Mary Fox, our very successful local potter agreed with me and we talked about how far Canada has come on equal rights in our life time. Forty five years ago, Justice Minister Pierre Trudeau stated that “The state had no place in the bedrooms of the Nation” and two years later altered the criminal code to give recognition to individual rights. Now same sex persons may marry and have the same rights (pensions, income tax provisions, divorce, etc.) as straights.
Mary, whose 25 year loving marriage ended when her partner Heather died, lives the way I think everyone should; accepting everyone for who they are and not caring who they sleep with. We talked of homophobia and although she has never experienced it in Ladysmith, she assures me that it alive and well, like everywhere; of a gay man who speaks disrespectfully and with anger about straight people. Do we call him a redneck, heterophobe? She reminds me that there are unpleasant (not her word) people in all segments of society. We spoke of the stereotypical belief that homosexuals are more promiscuous than heterosexuals. Mary tells me that there are many lesbian couples living quietly in Ladysmith. We spoke of how segments of our local gay community do not inter-act and many do not even know who is gay. Older and young, male and female; people just living their lives as it should be.
It is certainly not like this everywhere in the world. Washington State is agonizing about gay marriage as a vote nears in November. The Catholic Church is strongly opposing the bill and 63 former priests are supporting it. If it passes, Washington will be only the seventh state to legalize it. Thirteen countries have legalized it while 81 countries have criminal laws against it. In some places you can be put to death. I think we are lucky to live in a very liberal corner of the world.
The transsexual Jenna Talackova who participated in the Miss Universe beauty pageant brought this aspect of sexuality to the front pages for a while. Jenna was born a boy and from early childhood suffered from gender dysphoria, a condition in which a person feels that there is a mismatch between their biological sex and their gender identity. This causes unhappiness, anxiety and confusion. Although this condition is rare, it is not as rare as you might think. The British medical system reports that 1 in 1,400 people are diagnosed with this and it is five times more common in men. In her grade 8 year book, Jenna, still Walter then, looks like a cute 14 year old girl. She started treatment at that age and at nineteen, had surgery and became a woman. These days, when gender imbalance is detected in a child, the hormone therapy can be started sooner. The young person then does not have to go through a confusing puberty in the wrong sex.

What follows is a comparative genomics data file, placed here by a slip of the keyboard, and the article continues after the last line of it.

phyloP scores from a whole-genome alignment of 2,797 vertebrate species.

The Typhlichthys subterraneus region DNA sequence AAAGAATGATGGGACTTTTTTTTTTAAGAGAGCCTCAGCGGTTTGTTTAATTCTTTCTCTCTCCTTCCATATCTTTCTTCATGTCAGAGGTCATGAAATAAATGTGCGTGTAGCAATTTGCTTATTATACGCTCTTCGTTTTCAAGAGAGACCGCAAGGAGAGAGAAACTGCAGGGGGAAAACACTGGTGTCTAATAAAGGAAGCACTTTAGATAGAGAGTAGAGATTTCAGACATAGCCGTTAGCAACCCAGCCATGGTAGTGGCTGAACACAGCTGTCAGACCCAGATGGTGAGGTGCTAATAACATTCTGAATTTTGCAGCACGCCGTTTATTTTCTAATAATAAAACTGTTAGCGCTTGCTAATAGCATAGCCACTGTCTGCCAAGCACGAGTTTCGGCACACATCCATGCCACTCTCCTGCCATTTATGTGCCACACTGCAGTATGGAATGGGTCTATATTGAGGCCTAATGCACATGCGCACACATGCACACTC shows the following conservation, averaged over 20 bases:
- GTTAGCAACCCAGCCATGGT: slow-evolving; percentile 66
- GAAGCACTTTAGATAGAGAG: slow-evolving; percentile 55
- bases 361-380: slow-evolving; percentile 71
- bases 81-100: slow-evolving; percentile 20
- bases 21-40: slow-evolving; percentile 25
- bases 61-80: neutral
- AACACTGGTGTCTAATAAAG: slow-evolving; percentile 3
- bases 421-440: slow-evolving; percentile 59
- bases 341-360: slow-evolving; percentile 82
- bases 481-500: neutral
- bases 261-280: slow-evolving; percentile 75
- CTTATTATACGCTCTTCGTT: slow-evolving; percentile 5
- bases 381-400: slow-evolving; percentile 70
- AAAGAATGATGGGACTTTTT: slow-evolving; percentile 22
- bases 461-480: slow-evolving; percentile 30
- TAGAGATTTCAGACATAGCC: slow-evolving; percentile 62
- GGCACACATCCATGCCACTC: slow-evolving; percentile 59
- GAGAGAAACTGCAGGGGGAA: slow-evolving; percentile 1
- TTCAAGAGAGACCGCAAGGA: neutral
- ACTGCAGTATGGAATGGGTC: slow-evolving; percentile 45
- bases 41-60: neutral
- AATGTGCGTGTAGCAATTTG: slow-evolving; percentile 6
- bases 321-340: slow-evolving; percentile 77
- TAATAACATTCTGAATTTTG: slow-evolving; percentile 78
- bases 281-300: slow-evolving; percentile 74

Some have said that Donald Trump’s tacky contest is no place to make a statement on transsexuality. I disagree. Jenna made the world notice her and her gender. She says that her goal is to help others who need to make decisions like she made. Now she must answer inane questions on Barbara Walters and other sensation seeking TV shows during her short period of fame.
I met with Jules, a pre-op transgender in her forties, who lives in Nanaimo. Born Julie, she like Bruce, knew that she was different. She would not wear dresses, threw dolls away and excelled at sports and so was called a “tom boy”. Puberty was confusing. Julie could not understand why her girl friends wanted to date boys. She could take them to the movies. Developing breasts were just a nuisance as they got in the way when throwing a ball. As a young women she lived the lesbian life but knew that was not what she wanted. She was a man in a woman’s body. She started dating straight women. Now this is confusing for me and perhaps you. Why are they straight? She had a long term relationship and she and her partner fostered children. The last they had from birth and were hoping it would be forever but after almost a year, members of the biological family adopted the child. This was very hard on the relationship and they separated but remain good friends.

Julie – now Jules is a transgender waiting for surgery.

Julie, now Jules, has decided that she wants to be a man. After counseling with a psychologist, she was accepted for the treatment. Jules said that the day she made the decision was the happiest, most relieved feeling she had ever experienced. The treatment starts with hormone therapy, then double mastectomy where the areola are grafted to another part of the body while the chest heals and then, re attached. A penis is constructed (phalloplasty) from tissue of the forearm and testicles are implanted. This is obviously, not a decision to be made lightly. There but for a hormone surge go you or I.
Jules has no stories for me of family or friends rejecting her. On the contrary, her family has always loved her and accepted her life style. She teared up and choked when telling me about her sister, her greatest fan. She said to her mom “since you named me once…would you help me choose a new name? She speaks of her two step dads with affection and has a wonderful closeness to a nephew and niece.
We chatted for about two hours and I learned things about transgender people that made me realize no two person’s sexuality is the same. They are as different as fingerprints. The variations amaze me.
The world is a changing place and the rapidity of that change makes it difficult to adjust. At one time it was thought that our world was the centre of the universe. Galileo proved Copernicus’s earlier statement that the sun was the centre and endured a firestorm of criticism from the scientific community. I think it is wise to keep an open mind. Homophobia is caused by ignorance and fear and can be eradicated by knowledge.
A woman whose son had recently come out, said to me, “I still love my son.”
I say that is not enough. You must accept your son.

About the author: Rob Pinkerton

Rob Pinkerton

  1. Paul McCallan says:

    Great article Rob!

    So nice to see an opinion and perspective from a smaller community that is proactive enough to cut to the core. I love all the great points and stories.

    In regard to the closing sentence I personally believe that love is the most important foundation. Having acceptance built on your love solidifies the meaning of acceptance I guess The Beatles were right when they say “All we need is love”

    Great read! Thanks.